Posted on 19 January 2016
Possible candidates for this cachet, such as String Theory and Grand Unified Theory, require higher dimensions or higher-dimensional symmetries, for instance ten dimensions, despite their radical difference from the world we actually experience.
One such symmetry – known as E8 – exists in eight dimensions and is the largest symmetry without counterparts in every dimension and is therefore called exceptional. It features prominently in String Theory and Grand Unified Theory.
Now a University of York scientist has constructed E8 for the first time, along with other exceptional 4D symmetries, in the 3D space we inhabit. Dr Pierre-Philippe Dechant, of the Departments of Mathematics and Biology at York, has created these exceptional symmetries essentially as 3D phenomena in disguise.
This new view of the exceptional geometries has the potential to open large areas of mathematics and physics up for reinterpretation. The research is published in Proceedings of the Royal Society A.
Dr Dechant, who is also a member of the York Centre for Complex Systems Analysis, developed a unique combination of working with the Platonic root systems for applications in mathematical virology and an unusual Clifford algebraic approach, to lay the foundation for this fundamental new insight.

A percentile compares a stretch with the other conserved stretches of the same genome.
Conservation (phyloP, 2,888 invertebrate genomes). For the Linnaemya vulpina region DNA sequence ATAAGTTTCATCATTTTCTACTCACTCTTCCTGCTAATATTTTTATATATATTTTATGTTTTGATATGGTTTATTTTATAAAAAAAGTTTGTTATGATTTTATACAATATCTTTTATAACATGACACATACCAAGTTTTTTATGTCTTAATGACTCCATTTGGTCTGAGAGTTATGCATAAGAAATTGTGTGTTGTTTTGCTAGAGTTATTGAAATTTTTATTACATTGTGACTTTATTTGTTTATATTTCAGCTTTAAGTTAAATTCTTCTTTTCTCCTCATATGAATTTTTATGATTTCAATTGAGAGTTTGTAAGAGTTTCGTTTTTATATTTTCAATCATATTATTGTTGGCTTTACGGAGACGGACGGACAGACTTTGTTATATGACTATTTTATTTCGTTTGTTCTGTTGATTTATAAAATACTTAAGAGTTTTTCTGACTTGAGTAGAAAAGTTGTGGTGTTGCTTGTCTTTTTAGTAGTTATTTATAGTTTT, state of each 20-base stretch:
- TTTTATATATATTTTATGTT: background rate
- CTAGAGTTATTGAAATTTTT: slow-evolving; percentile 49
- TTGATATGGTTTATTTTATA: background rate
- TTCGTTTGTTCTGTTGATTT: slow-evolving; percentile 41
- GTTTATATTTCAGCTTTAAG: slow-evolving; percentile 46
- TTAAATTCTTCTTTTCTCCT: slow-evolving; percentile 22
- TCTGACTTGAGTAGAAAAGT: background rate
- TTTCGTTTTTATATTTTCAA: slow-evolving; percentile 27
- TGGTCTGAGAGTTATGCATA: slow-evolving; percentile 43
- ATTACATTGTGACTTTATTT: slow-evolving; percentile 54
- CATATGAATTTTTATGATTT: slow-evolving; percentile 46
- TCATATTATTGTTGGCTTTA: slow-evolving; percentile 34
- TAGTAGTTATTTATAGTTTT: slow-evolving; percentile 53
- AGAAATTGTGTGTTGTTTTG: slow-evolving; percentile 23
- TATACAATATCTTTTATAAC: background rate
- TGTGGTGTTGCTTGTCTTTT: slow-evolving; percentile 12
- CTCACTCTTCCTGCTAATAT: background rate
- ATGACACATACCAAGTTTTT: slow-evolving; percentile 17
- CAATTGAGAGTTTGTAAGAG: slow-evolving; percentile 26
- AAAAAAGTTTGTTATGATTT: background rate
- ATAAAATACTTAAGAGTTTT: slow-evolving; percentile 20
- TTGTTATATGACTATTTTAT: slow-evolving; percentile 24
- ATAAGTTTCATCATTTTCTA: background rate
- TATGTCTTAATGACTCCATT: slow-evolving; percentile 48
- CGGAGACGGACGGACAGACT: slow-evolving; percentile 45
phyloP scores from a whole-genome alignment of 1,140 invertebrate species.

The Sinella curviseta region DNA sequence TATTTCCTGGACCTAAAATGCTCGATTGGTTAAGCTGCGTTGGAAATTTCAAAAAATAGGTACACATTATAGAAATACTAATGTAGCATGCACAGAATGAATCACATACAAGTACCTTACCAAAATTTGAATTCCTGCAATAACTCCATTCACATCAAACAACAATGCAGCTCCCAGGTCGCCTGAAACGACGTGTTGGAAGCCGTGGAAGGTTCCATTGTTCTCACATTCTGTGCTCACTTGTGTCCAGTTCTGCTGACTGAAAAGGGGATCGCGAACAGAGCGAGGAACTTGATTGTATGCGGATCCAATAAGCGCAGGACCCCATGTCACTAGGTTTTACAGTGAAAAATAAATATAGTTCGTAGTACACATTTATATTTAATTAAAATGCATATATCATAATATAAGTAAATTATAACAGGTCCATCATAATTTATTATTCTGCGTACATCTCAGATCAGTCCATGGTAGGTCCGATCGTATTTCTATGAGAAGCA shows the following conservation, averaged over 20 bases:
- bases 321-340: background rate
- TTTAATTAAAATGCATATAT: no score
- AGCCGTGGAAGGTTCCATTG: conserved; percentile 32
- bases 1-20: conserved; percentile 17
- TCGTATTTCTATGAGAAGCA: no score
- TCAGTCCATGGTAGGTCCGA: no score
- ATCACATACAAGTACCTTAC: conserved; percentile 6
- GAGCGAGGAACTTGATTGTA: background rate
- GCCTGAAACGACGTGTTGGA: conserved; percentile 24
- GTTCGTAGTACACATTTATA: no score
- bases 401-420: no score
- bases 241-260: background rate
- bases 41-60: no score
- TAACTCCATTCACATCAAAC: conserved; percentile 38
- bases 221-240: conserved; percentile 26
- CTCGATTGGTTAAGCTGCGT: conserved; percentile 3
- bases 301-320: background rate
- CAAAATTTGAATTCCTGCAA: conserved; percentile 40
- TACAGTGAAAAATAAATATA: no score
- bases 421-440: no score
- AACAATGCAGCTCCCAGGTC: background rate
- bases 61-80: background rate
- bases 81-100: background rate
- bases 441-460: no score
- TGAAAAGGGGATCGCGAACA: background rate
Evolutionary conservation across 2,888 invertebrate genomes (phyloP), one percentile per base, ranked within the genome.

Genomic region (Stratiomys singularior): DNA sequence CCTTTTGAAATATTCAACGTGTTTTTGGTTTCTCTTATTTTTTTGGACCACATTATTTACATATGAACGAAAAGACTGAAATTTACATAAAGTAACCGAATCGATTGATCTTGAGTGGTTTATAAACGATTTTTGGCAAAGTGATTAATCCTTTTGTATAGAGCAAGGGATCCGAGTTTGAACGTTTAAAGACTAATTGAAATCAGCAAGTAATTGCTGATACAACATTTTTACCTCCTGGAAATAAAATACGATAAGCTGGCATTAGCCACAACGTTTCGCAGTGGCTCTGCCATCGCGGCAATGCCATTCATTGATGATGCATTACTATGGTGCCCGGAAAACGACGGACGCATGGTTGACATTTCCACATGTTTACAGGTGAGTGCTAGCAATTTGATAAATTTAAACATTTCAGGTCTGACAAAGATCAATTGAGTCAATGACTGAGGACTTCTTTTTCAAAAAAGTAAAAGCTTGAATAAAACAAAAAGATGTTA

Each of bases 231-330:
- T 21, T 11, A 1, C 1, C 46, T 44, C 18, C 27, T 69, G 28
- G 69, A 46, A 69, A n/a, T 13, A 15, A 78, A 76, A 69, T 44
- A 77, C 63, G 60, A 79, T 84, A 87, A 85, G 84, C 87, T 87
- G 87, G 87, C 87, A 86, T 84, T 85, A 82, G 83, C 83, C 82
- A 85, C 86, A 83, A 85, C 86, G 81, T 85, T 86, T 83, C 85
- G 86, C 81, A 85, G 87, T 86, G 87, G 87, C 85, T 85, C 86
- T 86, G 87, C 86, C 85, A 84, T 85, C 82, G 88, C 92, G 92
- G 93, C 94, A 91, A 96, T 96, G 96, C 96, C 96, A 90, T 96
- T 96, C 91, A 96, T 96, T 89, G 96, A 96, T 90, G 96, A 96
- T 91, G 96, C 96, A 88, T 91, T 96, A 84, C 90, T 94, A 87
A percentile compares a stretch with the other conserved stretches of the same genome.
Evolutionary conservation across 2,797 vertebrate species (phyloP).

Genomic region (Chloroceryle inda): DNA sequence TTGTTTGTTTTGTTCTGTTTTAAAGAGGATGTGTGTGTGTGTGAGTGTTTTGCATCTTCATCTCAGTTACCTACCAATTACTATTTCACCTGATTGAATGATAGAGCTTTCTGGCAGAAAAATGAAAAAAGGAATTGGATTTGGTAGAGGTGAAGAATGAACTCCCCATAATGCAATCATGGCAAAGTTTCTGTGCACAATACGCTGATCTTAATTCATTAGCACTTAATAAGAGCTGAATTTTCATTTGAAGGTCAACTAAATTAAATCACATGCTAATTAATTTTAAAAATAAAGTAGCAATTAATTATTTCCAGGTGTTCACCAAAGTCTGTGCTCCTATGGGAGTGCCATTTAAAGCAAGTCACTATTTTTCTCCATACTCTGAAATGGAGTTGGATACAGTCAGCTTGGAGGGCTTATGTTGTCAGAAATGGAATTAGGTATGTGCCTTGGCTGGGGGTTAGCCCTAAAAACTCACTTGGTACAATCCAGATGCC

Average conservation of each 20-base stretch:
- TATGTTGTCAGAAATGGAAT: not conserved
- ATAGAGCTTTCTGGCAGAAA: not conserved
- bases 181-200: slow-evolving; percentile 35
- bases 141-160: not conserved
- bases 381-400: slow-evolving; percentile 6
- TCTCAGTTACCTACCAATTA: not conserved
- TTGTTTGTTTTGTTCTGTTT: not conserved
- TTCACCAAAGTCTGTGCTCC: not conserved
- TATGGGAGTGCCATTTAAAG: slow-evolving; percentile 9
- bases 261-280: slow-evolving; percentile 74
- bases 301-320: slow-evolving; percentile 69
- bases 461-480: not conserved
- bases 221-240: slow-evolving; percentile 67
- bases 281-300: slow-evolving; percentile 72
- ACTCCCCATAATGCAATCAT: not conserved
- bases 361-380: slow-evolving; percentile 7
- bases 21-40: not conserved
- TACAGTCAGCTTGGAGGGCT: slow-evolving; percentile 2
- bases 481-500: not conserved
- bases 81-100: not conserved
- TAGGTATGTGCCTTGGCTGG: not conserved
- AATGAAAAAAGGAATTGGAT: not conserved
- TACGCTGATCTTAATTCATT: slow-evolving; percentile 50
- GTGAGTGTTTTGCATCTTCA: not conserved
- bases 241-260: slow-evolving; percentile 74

The construction of E8, which is fundamental to String Theory and Grand Unified Theory, using the 3D geometry of the icosahedron – a polyhedron with 20 faces – is ground-breaking and completely against the prevailing eight-dimensional view. It was made possible by the fact that 3D geometric quantities (points, lines, planes, volumes) in the Clifford algebra approach actually themselves form an eight-dimensional space.
Dr Dechant said: "Usually when one argues for higher-dimensional theories one considers them as fundamental, and we might only experience a part of this whole structure in our 3D world. The results of this paper completely subvert this by showing that these 'obscure' higher-dimensional symmetries actually have 'space' to fit into the 3D geometry of our natural world. This was made possible by my unusual position of working on the symmetries of viruses whilst having a mathematical physics background and is thus a unique inspiration of mathematical biology back into mathematical physics."